OK, you're going to think me a right old sentimentalist when I tell you this: I couldn't bring myself to say "Goodbye" to my friends in the Polla, the market. It was just too hard. I couldn't do it! I tried, I really tried, but I found it impossible. Stupid, eh? But even now, as I write this, I'm reliving it and it brings tears to my eyes. "How ridiculous" you must be thinking! Well imagine how ridiculous I felt. See, I didn't just think of them as anonymous stall holders, I thought of them as my friends. Even though they didn't know my name nor I theirs, they were still my friends. After a year of getting to know these guys - visiting their stalls once a week, negotiating to buy my fruit and veg, having a little chat and a laugh with our limited common language and lots of gestures, being treated with familiarity and respect, and never being taken advantage of - well, let's just say I felt we had a bond. Good people. So I wanted to not disappear without a word or explanation or wish of luck. My last chance came three days before leaving Sri Lanka, at a time when the market was at its busiest. Was that a good idea? Who knows, but it gave me the cover for circling and approaching and retreating, shaking, without being noticed. I knew that I wouldn't be able to bring myself to answer that question "when will you be back?" or "when will I see you again?" with "never," because that's what I truly think it will be. Crazy? Oh well, that's me. This is a theme that repeats itself with my every farewell from this beautiful place.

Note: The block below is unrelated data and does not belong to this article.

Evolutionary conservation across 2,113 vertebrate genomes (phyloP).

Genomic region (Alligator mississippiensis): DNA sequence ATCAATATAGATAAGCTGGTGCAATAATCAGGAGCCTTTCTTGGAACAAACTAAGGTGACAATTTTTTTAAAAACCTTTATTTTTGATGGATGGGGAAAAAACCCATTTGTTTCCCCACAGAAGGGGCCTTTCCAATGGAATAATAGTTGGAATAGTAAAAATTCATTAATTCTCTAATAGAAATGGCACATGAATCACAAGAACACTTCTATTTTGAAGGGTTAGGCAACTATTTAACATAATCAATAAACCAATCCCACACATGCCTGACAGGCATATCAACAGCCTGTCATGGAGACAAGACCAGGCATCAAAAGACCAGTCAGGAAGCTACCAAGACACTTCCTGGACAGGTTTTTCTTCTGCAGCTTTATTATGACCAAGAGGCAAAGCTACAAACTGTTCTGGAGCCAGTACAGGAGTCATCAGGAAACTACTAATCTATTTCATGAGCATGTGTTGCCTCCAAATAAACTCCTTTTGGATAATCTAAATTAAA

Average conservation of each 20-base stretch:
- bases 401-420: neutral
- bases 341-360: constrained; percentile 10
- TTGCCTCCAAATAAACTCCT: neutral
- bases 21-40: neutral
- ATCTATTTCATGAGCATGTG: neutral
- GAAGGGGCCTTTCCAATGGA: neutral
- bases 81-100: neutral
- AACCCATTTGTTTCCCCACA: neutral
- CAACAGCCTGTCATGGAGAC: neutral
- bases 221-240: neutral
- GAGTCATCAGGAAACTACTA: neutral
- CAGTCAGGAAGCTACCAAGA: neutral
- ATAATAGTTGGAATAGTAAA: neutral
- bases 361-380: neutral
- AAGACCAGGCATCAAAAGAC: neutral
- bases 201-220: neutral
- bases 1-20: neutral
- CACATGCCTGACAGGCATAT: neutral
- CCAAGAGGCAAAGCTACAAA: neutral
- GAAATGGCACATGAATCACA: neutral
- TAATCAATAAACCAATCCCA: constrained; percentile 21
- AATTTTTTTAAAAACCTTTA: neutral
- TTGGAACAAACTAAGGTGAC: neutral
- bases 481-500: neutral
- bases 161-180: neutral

These are a few of those friends. The banana lady with her son - she was always generous, carefully selecting fresh, fat, tasty hands of Embul plantains for me. The grey-haired lady with the ready smile who sold me big grapefruit-like Jambola. The tomato guy with an eye for the ladies, who was reputedly always quiet when his wife was around, here pretending to plant a kiss on the dark-haired Jambola lady. The lady with the packets of herbs and spices who I only ever actually bought from, in large quantities as presents, a few days before leaving. And the papaya girl, always in that blue dress, who would carefully select and put aside a ripe and a not-so-ripe papaya in anticipation.
More photos from the Polla